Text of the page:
The Future Beyond 'Spicy Autocomplete'
Since ChatGPT became publicly available last November there has been an explosion of interest, articles, blogs, videos, arguments for-and-against; it can be difficult to separate out the hype from the reality. If you haven’t yet played with the public beta, it’s worth taking a look; first impressions are often downright startling.
One of the most impressive capabilities might be ChatGPT’s ability to seemingly answer questions asked in a casual, conversational manner and many hailed this as “the future of search” with Microsoft and Google both scrambling to integrate these capabilities into their search engines. A mind-bogglingly complex language model trained on a web-sized corpus of text boasts stunning capabilities although it doesn’t take long to discover that beneath ChatGPT’s impressive grasp of language there is a serious lack of knowledge. Google’s parent company, Alphabet, recently lost 8% of its market cap–roughly $100b USD–after their live-stream conference demonstrated Bard, their language model, returning incorrect answers.
The Mastodon post above summarizes my–and so many other’s–experience. Never in my 20+ years in the industry have I seen a technology move from the “Peak of Inflated Expectations” to the “Trough of Disillusionment” so quickly (see Gartner Hype Cycle). There is something powerful here, especially if it can be integrated with actual knowledge. Forward-thinking organizations are adopting the existing standards and architecture that just might be the key to unlocking the dream that GPT-hype represents. The first step may be as simple as evolving your API strategy.
Free Organizational Knowledge
Data today is trapped in enterprise applications and web platforms. Until we recognize and take action on the core problem, the situation will continue to deteriorate.
The dominant paradigm in software development today is enterprise information silos. The Semantic Arts calls this “Application Centric” thinking. Our data is presented through custom software that typically provides human context in the form of a UI, and business context/semantics in the form of application code. We’ve become so accustomed to this approach that when we want to do something new with that data (often combined with data in other information silos) we hire developers to read API documentation, interpret implied semantics from human naming conventions, and write even more custom software to perform integration for a new, narrow, use case. Our capacity to build these new one-off solutions increases linearly while the amount of data we produce increases exponentially.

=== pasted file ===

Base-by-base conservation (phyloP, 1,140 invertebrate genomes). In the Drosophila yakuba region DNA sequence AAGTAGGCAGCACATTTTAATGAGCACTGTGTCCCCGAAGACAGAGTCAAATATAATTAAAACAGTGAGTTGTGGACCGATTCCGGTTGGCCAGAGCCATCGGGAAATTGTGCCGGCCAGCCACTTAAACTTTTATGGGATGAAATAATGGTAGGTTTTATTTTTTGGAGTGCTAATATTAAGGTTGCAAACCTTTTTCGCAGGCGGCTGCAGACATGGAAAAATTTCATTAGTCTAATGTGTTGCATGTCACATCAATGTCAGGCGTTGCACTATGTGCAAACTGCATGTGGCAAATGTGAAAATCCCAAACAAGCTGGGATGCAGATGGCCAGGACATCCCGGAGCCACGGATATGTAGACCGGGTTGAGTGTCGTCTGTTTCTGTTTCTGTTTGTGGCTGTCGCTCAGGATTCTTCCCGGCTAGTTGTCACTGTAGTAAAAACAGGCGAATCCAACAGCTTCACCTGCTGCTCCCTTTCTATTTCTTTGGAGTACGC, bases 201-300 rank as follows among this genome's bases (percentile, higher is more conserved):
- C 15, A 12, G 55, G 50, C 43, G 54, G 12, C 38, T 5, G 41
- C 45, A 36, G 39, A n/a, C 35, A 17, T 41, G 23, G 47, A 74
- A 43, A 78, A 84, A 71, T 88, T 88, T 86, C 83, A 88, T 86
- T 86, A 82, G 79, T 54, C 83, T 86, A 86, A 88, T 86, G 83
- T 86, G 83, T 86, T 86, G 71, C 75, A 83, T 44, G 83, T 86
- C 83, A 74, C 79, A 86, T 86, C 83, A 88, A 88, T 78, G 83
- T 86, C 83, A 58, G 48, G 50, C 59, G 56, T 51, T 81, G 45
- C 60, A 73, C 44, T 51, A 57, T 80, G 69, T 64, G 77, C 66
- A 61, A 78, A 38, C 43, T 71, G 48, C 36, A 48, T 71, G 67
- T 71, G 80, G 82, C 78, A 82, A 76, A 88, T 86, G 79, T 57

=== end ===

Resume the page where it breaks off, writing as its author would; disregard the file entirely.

Part of the excitement of ChatGPT is that it can seemingly quickly answer novel general questions, while the application-centric approach favors answering well-defined specific questions (with new capabilities requiring more developer time and considerable latency). Data integration typically consumes 35-65% of an organization’s IT budget.
The problem, at its core, is that we have allowed applications exclusive control over the data they manipulate. At first blush this seems necessary and desirable. The validation, integrity management, security and even the meaning of most of the data is tied up in the application code. So is the ability to consistently traverse the complex connections between the various relational tables that we euphemistically call ‘structured data.’ This arrangement seems to be necessary, but it isn’t. It is not only not necessary, it is the problem.
Decades of ‘best practices’ in implementing application systems, and as much time spent cost-justifying each new application, have led us to believe what we’ve been doing is value added. It is anything but.
Increasingly we’re seeing that ML, alone, is not the answer.
The promise of spending 10s of millions of dollars on compute to train complex models as a “quick fix” to this problem is rapidly fizzling out. As Gary Marcus, author of Rebooting AI, said in the tweet above, more is needed.
The REST architectural style provides an architectural foundation to free data and its underlying context and semantics from any particular application. Unfortunately, REST is a wildly misunderstood and maligned topic which prompted Leonard Richardson to develop the Richardson Maturity Model to classify so-called “RESTful APIs” based on their adherence to the architectural constraints that define REST. In recent years, popular API approaches (e.g. graphQL or immature “REST” apis) have focused on increasing developer productivity in efforts to glean new insights and integrate new information silos that might be better avoided in the first place.
If your API conforms to Level 1 (stable identifiers for resources), your organization is already well on its way to moving towards the Data-Centric paradigm that can power more holistic views and insights. This is often harder than it may seem, and requires careful thought to how identifiers (URIs) are minted and maintained. If the URI of a resource changes as your API evolves (e.g. URIs like
https://example.com/api/v1/profile/1) it may be worth the investment into adopting other aspects of the available standards, such as content-negotiation, to solve the problem of stable identify for entities and concepts in your organization. Strong, stable identifiers build a foundation to allow data, entities, and concepts to connect across legacy silos.
Once a true level 1 or level 2 API is in place, it becomes a relatively simple incremental effort to allow the business context and semantics to live with the data. JSON-LD as an available media-type (or layered over your existing JSON serialization) provides a capability to add that all-important context to your JSON data. In its simplest form, the context allows the meaning, behavior, and semantics of the data to be defined in such a way that any standards-compliant tool or application can begin to understand the data. It is no longer decontextualized name-value pair, and starts to become knowledge by adopting linked data principles and the standards surrounding the Resource Description Framework (RDF). Other standards in this space, such as the Web Ontology Language, allow more formal definitions of relationships and axiomatic behaviors and enables explainable, deterministic reasoning. At this point standards-based, interoperable data begins to look more and more like actual knowledge that only requires standards-aware software to understand.